Mega Turrican is the Mega Drive entry. This version of the game was designed specifically for the console making for a more linear experience. People new to the series may find this an easier title to start from. This was easily one of the best looking Mega Drive games for the system as a whole. The action comes thick and fast with little room to get lost in the levels like the Amiga entries. You also have a grappling hook in this game to help you jump to higher platforms using an awkward swing mechanic.
Super Turrican is the Super Nintendo Game and was also designed specifically with the console in mind. This feels like the nicest looking entry. And I realize saying that will make Amiga fans very mad. It’s a more linear experience and for a weird reason, your ray gun has now been swapped for an ice beam which just doesn’t pack the punch of the previous entries.
If there is one thing I can confidently say is that none of the games in the collection feels weak or worth ignoring. It was easy for me to get lost in any entry of this fine series. My only critique is this collection doesn’t feature all the Turrican games in the series, but that seems to be the norm these days with retro collections.
The Turrican Flashback collection adds plenty of features to each of the games. You can tweak various display settings and filters and if you want to get the old CRT scanlines you can have that. Whether you prefer to experience it on your TV or in handheld mode you have that choice. There are also multiple save states per game and a handy rewind feature which seems to be becoming the gold standard in retro game ports today. Die too quickly? You can tap the shoulder button and watch the action quickly rewind so you can correct your mistake. Yes, the retro game purists will scoff at this feature but it is great to allow folk looking for a less stressful experience to enjoy. In the main menu, each game has a small blurb which allows you to learn a little about the history of each title. It’s a shame there aren’t more making of videos or a menu to let you just enjoy the soundtracks.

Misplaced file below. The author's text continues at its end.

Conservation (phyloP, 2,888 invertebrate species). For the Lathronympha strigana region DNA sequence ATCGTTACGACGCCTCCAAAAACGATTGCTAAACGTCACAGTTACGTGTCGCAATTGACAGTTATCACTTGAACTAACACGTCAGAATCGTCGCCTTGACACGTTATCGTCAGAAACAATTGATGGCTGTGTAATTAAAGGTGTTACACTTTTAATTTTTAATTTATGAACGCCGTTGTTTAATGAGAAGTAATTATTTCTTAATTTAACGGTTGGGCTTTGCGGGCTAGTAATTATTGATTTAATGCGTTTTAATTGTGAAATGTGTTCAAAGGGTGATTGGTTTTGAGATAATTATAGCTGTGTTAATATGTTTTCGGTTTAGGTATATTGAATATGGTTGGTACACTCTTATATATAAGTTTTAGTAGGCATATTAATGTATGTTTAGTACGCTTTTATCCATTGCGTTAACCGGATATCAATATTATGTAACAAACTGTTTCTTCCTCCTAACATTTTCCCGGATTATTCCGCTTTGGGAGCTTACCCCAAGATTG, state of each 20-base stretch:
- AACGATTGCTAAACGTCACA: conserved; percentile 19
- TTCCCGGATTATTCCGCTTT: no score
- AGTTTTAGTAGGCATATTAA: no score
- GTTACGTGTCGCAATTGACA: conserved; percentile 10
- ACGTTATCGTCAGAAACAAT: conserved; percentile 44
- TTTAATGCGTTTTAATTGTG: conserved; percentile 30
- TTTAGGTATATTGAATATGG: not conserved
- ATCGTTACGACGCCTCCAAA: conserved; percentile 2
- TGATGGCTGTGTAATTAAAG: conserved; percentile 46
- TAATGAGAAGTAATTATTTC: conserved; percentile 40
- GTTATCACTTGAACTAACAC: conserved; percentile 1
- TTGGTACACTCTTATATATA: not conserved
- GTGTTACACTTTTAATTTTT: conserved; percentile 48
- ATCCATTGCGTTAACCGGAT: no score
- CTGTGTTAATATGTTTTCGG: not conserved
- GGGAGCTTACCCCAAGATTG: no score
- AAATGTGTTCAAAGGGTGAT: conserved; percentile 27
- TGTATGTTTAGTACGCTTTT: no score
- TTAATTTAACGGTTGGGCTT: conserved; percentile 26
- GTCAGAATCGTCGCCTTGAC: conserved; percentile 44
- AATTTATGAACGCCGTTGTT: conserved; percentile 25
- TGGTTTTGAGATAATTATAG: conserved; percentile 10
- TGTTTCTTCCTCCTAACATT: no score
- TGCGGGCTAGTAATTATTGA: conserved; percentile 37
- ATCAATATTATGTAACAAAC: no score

Flashback to the Retro Days
Turrican Flashback is a great way to enjoy four fantastic retro games. The extra features and various display options and rewind are most welcome and each game runs great on the Nintendo Switch. Some titles are sadly absent in this collection but what is present is solid.
Whether you’re new or old to the Turrican series, this is a great place to jump in, rather than hunting down the original copies of the games and hardware.
Because where Turri-can…you can!
Final Verdict: I liked it a lot
One trouble with the Turrican Flashback collection is it may cause some confusion to gamers who also heard about the Turrican Anthology collections 1 & 2 announced last year. The later collection features 8 Turrican games in total and appears to be limited to just physical release only. Whereas the Turrican Flashback collection reviewed here is releasing both physical and digital. It’s weird how we seem to be returning to physical media to obtain exclusive games. So much for the digital future. It’s sad to see some Turrican games restricted to gamers via an exclusive and expensive physical version rather than making it available for everyone. But I guess that’s how things are for now. This is not a critique at Turrican Flashback, but more a critique of the gaming industry confusing its audience and gating of folk happy to spend money on digital purchases.